A Question of a ‘Naan’
Islamabad is truly a city with a thousand faces. Islamabad has a population that is characterised by ethnic identities from the far north to the southern most point of the countryand each of these people has brought some part of their own cultures with them and as time has gone by, that particular tradition has become identifiable with Islamabad’s life style.
One of these traditions that has grown largely due to the population that was initially based in NWFP, specifically Peshawar City where even today, people rely mostly on the ‘tandoor’ to provide their daily intake of the ‘roti’, a flat leavened form of bread made from wholewheat flour. Islamabad has hundreds of small and large tandoors located in small markets and in nooks and cranies around the city which provide many forms of fresh, warm bread hot from the oven to residents of the posh areas to the laborers employed around the city. Some of these tandoors are attached to small hotels that also serve the not so well off when it’s time for an afternoon or evening meal.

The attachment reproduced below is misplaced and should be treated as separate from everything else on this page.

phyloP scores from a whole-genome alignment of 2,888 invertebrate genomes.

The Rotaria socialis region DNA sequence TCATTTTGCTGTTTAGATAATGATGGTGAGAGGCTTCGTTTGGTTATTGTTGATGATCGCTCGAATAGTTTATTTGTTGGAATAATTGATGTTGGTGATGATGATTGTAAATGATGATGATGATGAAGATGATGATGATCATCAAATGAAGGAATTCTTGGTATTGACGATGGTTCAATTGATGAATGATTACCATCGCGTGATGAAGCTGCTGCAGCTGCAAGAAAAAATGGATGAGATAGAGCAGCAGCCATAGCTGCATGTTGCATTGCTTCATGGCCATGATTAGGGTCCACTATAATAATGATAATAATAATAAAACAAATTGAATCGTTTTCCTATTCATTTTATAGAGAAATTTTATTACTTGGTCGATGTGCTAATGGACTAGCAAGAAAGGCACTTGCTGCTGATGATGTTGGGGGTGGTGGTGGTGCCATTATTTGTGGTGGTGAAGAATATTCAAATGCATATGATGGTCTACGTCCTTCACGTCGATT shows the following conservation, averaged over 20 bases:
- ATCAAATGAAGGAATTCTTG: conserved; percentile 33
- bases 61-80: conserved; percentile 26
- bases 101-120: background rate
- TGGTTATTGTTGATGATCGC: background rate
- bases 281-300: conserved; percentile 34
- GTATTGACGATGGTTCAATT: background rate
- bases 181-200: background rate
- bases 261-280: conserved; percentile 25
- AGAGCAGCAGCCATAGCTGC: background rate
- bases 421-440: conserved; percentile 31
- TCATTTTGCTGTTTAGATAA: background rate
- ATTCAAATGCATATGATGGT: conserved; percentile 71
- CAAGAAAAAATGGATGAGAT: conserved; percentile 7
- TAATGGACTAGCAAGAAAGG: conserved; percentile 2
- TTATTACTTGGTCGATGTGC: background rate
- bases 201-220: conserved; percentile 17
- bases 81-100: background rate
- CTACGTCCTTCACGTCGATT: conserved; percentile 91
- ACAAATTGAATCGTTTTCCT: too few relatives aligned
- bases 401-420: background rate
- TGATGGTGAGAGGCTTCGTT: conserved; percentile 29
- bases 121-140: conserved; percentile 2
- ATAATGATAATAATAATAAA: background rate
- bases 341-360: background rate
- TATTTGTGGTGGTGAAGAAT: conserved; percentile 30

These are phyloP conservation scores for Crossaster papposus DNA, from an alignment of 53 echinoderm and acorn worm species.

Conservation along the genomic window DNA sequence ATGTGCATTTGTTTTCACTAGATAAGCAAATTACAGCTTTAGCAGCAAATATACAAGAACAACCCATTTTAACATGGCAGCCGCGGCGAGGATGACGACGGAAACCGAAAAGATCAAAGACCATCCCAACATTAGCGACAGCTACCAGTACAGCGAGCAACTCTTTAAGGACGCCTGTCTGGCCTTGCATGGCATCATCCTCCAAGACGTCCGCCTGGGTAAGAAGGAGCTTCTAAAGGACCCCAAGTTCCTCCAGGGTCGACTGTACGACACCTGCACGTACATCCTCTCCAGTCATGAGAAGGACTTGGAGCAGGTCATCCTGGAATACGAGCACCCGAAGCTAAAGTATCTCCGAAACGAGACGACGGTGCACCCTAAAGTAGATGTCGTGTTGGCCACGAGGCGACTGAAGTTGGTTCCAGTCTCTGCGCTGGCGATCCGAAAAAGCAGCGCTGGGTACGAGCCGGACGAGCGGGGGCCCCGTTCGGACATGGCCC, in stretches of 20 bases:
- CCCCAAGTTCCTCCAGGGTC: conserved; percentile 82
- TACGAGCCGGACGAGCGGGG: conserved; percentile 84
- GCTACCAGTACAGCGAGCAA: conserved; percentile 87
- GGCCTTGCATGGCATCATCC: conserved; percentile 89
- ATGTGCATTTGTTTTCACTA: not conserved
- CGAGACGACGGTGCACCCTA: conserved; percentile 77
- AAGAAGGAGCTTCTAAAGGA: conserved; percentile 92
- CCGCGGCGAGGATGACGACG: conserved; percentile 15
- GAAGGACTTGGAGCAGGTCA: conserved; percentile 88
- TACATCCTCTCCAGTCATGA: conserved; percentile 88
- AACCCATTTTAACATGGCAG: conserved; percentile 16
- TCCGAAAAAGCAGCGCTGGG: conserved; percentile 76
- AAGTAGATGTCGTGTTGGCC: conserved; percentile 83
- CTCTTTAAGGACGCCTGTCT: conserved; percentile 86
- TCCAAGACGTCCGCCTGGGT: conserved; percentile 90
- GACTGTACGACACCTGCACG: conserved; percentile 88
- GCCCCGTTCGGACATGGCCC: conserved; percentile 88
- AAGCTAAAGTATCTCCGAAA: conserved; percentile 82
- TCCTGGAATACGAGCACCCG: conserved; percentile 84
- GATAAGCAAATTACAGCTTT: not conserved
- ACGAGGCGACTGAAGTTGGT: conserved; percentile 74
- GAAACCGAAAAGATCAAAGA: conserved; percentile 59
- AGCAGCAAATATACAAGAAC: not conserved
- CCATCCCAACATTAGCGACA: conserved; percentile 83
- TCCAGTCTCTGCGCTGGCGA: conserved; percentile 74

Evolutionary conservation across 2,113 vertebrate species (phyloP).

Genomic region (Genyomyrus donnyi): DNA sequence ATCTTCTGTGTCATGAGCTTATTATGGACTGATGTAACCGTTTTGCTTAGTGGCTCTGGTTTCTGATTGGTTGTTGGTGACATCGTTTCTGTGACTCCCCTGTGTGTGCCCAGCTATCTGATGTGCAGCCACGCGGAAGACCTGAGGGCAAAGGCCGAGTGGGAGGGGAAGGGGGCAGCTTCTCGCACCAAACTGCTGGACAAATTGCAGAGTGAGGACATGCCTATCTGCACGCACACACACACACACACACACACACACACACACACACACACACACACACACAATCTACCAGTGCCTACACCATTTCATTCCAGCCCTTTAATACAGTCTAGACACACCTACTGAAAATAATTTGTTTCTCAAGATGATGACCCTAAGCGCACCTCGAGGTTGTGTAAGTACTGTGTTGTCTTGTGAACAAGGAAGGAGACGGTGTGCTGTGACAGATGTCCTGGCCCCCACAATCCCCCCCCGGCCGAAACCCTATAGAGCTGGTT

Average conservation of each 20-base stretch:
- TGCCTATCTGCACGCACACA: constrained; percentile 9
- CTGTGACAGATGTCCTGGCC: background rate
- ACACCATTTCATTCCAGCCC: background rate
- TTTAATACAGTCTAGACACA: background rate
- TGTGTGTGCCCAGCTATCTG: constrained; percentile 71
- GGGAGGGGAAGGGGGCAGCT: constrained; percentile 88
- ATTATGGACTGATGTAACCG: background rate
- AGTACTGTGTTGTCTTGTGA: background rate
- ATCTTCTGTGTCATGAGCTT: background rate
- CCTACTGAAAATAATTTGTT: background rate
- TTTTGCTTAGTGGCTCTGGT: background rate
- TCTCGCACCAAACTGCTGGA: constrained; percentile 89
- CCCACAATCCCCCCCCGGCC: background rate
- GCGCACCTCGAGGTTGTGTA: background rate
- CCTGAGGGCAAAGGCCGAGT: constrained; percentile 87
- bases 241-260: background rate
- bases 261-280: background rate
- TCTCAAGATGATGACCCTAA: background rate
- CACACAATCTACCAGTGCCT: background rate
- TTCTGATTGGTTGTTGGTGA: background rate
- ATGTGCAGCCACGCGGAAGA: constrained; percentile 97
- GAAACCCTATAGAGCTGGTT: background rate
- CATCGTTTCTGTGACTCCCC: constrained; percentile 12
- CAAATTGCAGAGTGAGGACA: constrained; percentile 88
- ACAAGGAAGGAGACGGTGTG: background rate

As time has gone by, tandoors have evolved the conventional ‘roti’ into many varied types, to suit different occasions and tastes. For example, a ‘roghni naan’ or a ‘paratha’ usually kneaded with ghee and/or milk usually signifies a special occasion; guests or lunch or even a simple leasurely meal on a holiday. During a convential week, it is the common ‘naan’ that usually graces the table. If you don’t like what you have to eat at home, you can order a mince meat or vegetable naan that will fill your tank up quite well.
Be it a crisp, clear day or an evening, there is nothing more comforting than the warm scents of the naan and rotis wafting from the tandoor at the corner. It is guaranteed to make anyone feel hungry.